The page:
How to age concrete appearance?

Discussion in 'Shiny Things' started by Jamie, Mar 1, 2013.

  1. Jamie

    Jamie .

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    So I'm getting a new sidewalk poured. Problem is that it's beside my 20 year old driveway. Is there anything I can do to soften the appearance to get it to blend in with the old concrete, aside from a special blend or paint?:ear

    Thx.
    #1
  2. AR-TRVLR

    AR-TRVLR Bushpusher

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    Put a layer of dirt on it, get it wet, and use a broom to scrub it around.
    #2
  3. d mc gee

    d mc gee Been here awhile

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    While its still wet put some of the powder dye that is used when they use stamps. If your having it poured by a pro, they may have some already. If it's already poured try the dirt trick. Either way it's going to be very hard to mach the existing.
    #3
  4. Xeraux

    Xeraux Archvillain

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    Pouring some buttermilk on it will encourage lichens and things to grow on it giving it a more aged look.

    The dirt idea is good. Some old oil will stain it, as well.
    #4
  5. rapidoxidationman

    rapidoxidationman Easily trainable

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    Park a Harley on it?
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  6. P B G

    P B G Long timer

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    Or a Mercedes 300D
    #6
  7. troidus

    troidus Long timer

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    How about just pouring a new driveway so it matches?
    #7
  8. rapidoxidationman

    rapidoxidationman Easily trainable

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    :ddog

    :lol3

    Funny you should say that... the front end is up on blocks right now after a brake rotor disk seperated from the hat part of the rotor yesterday afternoon. I had thought a brake pad cracked or something at the *clunk* *grindgrindgrind* sound that I heard, but upon tearing things down yesterday evening I found a rotor that would not move in the caliper - as the hub was happily rotating. Rust seems to have eaten away the intersection between the Saturn's Rings and the hat.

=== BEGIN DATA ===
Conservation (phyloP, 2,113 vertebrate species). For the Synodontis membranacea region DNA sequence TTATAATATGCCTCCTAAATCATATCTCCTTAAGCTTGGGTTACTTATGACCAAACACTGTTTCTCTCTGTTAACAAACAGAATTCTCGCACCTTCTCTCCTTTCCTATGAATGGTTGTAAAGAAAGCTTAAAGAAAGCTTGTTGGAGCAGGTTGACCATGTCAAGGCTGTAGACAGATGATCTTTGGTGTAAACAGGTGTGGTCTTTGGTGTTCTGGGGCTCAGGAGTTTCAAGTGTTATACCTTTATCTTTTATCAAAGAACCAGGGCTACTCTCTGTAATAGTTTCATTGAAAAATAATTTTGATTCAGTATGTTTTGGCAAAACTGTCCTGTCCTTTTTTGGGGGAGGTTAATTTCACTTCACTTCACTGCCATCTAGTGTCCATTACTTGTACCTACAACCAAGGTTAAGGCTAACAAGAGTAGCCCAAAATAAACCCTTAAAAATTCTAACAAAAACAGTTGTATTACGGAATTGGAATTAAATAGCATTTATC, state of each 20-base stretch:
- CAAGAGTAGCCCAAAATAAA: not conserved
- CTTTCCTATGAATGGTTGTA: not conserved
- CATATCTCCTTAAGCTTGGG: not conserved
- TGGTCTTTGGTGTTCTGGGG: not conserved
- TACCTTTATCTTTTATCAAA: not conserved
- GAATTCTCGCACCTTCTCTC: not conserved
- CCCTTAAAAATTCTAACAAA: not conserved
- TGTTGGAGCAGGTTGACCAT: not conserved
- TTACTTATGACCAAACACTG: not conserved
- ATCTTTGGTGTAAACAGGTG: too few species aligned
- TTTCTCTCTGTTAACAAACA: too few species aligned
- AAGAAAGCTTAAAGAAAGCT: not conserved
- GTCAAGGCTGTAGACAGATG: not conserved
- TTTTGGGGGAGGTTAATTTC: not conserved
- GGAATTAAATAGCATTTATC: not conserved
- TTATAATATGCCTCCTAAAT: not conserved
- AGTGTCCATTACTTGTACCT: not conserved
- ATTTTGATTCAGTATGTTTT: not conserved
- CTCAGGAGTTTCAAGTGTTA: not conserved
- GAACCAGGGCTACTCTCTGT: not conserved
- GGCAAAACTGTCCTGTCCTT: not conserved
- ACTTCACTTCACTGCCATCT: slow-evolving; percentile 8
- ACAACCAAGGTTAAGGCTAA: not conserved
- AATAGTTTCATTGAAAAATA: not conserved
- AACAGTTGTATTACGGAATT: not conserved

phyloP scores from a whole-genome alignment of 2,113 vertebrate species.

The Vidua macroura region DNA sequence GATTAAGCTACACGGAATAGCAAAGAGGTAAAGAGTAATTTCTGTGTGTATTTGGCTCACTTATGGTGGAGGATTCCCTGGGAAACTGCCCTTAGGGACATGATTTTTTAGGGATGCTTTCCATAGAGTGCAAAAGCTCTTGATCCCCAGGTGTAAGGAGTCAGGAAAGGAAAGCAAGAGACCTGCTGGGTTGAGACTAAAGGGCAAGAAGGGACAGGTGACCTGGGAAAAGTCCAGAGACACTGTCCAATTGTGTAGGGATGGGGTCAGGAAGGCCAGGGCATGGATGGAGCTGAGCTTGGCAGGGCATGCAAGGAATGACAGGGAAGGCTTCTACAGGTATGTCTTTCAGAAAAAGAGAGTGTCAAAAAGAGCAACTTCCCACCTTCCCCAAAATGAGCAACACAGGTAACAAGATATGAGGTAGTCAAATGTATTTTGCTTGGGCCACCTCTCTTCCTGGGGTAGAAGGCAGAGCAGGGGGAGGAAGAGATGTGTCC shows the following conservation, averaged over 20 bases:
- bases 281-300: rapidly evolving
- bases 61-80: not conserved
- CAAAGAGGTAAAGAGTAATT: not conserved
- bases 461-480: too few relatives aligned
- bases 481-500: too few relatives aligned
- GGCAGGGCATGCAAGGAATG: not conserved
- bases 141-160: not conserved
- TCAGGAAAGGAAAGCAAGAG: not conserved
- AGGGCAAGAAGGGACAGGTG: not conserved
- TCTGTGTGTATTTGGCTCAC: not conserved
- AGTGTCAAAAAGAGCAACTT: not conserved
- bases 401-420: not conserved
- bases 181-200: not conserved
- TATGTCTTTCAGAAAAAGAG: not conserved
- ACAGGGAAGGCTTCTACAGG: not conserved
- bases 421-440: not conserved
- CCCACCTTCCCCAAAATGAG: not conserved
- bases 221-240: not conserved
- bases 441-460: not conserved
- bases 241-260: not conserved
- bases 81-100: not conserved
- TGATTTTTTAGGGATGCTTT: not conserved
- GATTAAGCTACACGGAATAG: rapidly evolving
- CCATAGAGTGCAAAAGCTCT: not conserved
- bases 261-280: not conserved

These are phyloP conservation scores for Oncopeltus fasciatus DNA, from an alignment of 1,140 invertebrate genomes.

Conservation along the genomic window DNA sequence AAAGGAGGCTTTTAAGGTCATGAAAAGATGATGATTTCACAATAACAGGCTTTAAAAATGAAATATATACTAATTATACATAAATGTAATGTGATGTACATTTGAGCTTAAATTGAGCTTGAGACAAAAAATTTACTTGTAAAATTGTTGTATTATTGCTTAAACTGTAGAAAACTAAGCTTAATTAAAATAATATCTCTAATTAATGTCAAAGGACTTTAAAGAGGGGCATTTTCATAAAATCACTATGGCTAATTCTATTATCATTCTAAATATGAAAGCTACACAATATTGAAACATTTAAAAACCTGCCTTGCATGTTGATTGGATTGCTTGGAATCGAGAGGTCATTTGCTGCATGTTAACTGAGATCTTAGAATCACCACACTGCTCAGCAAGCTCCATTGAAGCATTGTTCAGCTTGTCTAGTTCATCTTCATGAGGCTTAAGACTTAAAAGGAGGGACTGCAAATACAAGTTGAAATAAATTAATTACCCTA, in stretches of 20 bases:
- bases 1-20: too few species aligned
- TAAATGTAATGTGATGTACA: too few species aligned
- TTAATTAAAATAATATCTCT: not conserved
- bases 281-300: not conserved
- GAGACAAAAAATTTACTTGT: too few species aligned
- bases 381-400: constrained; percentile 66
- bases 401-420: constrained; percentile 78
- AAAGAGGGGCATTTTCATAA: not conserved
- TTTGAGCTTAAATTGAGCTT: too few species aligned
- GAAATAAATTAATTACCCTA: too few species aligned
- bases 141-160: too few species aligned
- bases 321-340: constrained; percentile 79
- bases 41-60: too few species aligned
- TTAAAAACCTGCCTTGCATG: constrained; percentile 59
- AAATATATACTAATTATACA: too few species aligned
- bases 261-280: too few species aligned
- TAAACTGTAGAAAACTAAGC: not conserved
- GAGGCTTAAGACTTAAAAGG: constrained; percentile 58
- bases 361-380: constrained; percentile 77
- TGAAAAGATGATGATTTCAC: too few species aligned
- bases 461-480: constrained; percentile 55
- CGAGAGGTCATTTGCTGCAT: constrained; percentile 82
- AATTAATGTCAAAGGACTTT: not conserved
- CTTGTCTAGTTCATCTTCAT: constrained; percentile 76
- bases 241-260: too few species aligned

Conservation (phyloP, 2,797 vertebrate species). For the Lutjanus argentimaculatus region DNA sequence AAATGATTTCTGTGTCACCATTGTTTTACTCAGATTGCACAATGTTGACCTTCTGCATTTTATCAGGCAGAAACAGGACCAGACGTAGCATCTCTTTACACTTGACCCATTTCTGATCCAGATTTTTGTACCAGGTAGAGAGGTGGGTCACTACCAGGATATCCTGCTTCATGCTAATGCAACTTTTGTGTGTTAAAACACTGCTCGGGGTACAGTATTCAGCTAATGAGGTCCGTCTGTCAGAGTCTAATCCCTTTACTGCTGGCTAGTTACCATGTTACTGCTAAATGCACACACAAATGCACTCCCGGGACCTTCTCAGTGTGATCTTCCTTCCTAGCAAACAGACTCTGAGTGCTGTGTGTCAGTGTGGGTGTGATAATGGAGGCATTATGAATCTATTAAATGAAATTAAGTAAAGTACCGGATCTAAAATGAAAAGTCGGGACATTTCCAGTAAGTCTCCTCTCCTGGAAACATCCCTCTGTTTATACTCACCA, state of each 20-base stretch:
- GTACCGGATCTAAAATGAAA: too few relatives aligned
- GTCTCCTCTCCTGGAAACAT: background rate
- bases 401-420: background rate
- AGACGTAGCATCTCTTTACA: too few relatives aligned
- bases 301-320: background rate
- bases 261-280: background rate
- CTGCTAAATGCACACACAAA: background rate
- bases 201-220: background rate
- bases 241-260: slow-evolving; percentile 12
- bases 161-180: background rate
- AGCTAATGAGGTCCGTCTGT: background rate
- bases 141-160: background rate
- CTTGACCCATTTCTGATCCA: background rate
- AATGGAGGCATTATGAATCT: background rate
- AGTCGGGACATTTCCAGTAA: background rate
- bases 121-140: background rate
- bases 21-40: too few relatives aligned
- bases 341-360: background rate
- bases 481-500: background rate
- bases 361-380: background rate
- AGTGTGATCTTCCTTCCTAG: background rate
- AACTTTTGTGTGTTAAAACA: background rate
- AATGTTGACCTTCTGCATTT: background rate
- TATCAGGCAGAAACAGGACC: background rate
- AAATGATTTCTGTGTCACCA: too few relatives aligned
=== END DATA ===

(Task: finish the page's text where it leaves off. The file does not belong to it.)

New rotors, pads, and wheel bearings are on their way to me now courtesy of Pelicanparts.com:clap

    Back to the OP: yeah, a 300D will make your new concrete look old too...
    #8
  9. dlearl476

    dlearl476 Two-bit Throttle Bum

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    Ewwwww, cold! :lol3
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  10. MeanMoe

    MeanMoe one really mean cat

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    Call up a concrete stamping company and ask to buy a gallon of antiquing stain. That's what the concrete resurfacing company did when we replaced steps and part of the sidewalk at the front door.
    #10
  11. WIBO

    WIBO Will it buff out?

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    Spread some yogurt on it..cheap and it'll work.
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  12. Dorito

    Dorito Dreamer and Doer

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    Pressure wash the old concrete to lighten it up.
    #12
  13. FLYING EYEBALL

    FLYING EYEBALL out of step

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    should have put a little bit of lamp black in the new stuff.

    This is the kind of stuff you talk about ahead of time.
    #13
  14. Adios Pantalones

    Adios Pantalones AdventureDeficitDisorder

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    Coffee. Go get a bunch of cheap azz Maxwell house and brew it up.
    #14
  15. P B G

    P B G Long timer

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    It is? Is your's plugged in tonight?
    #15
  16. Half Fast

    Half Fast Gnarly lurker

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    Hose down the new concrete and apply a mix of 2 parts water to one part muriatic acid. Scrub it with an acid brush and etch the "new" film from the surface. Rinse with a hose.

    It will help some and mother nature will do the rest over the next year or so.

    .
    #16
  17. BillsR100

    BillsR100 Happy Paleoflatus

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    I've used dark brewed tea on interior mortar.
    #17
  18. Big Bird 928

    Big Bird 928 Long timer

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    I know someone dropped an automotive battery on my concrete pad and split the case, nice white concrete turned a tanish brown color in that spot only.
    #18
  19. Half Fast

    Half Fast Gnarly lurker

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    That's similar to the etch I described above. The cement slurry on new concrete is often too bright next to weathered surfaces. The acid etch removes this layer and exposes the sand in the matrix. This is a kind of accelerated weathering. (The battery acid most likely stained the surface AND etched it)

    The muriatic method is permanent, cheap and involves no stain. A 3:1 solution can be used instead of 2:1 for slower etching and more control. Multiple passes will give the desired etch then rinse well to stop the reaction.

    MSDS, etc, etc. Gloves, glasses, safety gear. Muriatic is only about $6 bucks a gallon at the hardware store, cut 3:1 you get 4 gallons of acid which is enough to do about 250 s.f.

    The only reason I would try this first is because it involves no staining. If you try a stain and get the wrong color you may be worse off.

    It will never be a perfect match since the concrete came from different batches at different times. Sand color varies and some grey cements are cool grey while some have a warmer buff tone. Numerous variables.

    .
    #19